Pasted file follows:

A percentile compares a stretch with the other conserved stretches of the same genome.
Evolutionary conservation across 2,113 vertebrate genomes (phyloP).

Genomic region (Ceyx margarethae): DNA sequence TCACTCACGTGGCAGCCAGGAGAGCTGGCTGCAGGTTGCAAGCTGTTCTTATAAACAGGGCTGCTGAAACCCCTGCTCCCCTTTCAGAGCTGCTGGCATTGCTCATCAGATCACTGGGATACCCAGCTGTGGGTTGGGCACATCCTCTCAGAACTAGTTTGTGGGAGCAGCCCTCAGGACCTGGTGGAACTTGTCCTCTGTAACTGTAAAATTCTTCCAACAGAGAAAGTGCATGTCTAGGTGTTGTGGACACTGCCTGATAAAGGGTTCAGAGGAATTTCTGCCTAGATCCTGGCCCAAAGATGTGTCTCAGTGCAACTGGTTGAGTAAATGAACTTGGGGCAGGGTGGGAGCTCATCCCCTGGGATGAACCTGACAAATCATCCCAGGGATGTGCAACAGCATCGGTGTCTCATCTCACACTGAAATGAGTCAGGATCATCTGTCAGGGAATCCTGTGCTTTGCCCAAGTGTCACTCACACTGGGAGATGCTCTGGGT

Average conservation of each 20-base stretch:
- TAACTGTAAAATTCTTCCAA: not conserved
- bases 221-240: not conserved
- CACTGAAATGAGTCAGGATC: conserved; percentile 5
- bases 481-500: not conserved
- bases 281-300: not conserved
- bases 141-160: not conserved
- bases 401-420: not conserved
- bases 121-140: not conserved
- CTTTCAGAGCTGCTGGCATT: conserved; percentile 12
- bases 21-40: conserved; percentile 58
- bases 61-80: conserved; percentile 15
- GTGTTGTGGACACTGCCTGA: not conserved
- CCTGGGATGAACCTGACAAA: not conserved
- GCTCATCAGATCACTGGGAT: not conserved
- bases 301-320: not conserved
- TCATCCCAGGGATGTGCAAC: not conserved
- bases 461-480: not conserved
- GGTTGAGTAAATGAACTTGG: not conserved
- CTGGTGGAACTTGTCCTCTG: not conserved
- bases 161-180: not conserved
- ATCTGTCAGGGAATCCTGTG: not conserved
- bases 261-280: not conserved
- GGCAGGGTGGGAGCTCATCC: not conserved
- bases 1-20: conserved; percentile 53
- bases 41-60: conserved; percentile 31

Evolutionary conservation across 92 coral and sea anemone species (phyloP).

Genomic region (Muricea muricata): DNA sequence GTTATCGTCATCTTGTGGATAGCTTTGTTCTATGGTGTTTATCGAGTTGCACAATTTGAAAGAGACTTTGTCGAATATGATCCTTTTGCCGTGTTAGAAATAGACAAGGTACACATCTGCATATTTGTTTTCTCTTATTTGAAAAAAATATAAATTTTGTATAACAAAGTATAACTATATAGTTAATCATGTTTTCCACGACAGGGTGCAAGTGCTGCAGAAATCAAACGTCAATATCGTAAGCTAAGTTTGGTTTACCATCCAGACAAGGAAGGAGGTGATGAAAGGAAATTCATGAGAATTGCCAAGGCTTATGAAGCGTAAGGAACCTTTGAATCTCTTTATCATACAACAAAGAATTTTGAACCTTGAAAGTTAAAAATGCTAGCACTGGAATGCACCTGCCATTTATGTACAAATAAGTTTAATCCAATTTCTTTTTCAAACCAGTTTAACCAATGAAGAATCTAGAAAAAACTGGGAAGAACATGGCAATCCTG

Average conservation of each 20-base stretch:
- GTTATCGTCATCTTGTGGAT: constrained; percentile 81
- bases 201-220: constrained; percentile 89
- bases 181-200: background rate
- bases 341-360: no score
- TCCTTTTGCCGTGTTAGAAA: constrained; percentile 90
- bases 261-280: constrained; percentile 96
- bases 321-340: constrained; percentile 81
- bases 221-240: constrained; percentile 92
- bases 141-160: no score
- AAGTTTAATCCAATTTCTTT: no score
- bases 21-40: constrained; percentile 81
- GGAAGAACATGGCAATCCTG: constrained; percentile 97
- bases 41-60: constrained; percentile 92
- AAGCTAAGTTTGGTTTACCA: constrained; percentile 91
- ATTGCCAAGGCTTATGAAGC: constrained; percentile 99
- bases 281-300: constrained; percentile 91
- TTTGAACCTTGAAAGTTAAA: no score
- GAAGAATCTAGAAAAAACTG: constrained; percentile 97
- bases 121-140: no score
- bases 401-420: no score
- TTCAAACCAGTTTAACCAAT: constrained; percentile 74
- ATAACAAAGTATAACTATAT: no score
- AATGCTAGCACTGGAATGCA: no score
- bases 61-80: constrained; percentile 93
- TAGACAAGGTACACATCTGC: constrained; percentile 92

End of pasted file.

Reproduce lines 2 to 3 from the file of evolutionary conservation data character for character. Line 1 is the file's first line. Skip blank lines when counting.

Evolutionary conservation across 2,113 vertebrate genomes (phyloP).

Genomic region (Ceyx margarethae): DNA sequence TCACTCACGTGGCAGCCAGGAGAGCTGGCTGCAGGTTGCAAGCTGTTCTTATAAACAGGGCTGCTGAAACCCCTGCTCCCCTTTCAGAGCTGCTGGCATTGCTCATCAGATCACTGGGATACCCAGCTGTGGGTTGGGCACATCCTCTCAGAACTAGTTTGTGGGAGCAGCCCTCAGGACCTGGTGGAACTTGTCCTCTGTAACTGTAAAATTCTTCCAACAGAGAAAGTGCATGTCTAGGTGTTGTGGACACTGCCTGATAAAGGGTTCAGAGGAATTTCTGCCTAGATCCTGGCCCAAAGATGTGTCTCAGTGCAACTGGTTGAGTAAATGAACTTGGGGCAGGGTGGGAGCTCATCCCCTGGGATGAACCTGACAAATCATCCCAGGGATGTGCAACAGCATCGGTGTCTCATCTCACACTGAAATGAGTCAGGATCATCTGTCAGGGAATCCTGTGCTTTGCCCAAGTGTCACTCACACTGGGAGATGCTCTGGGT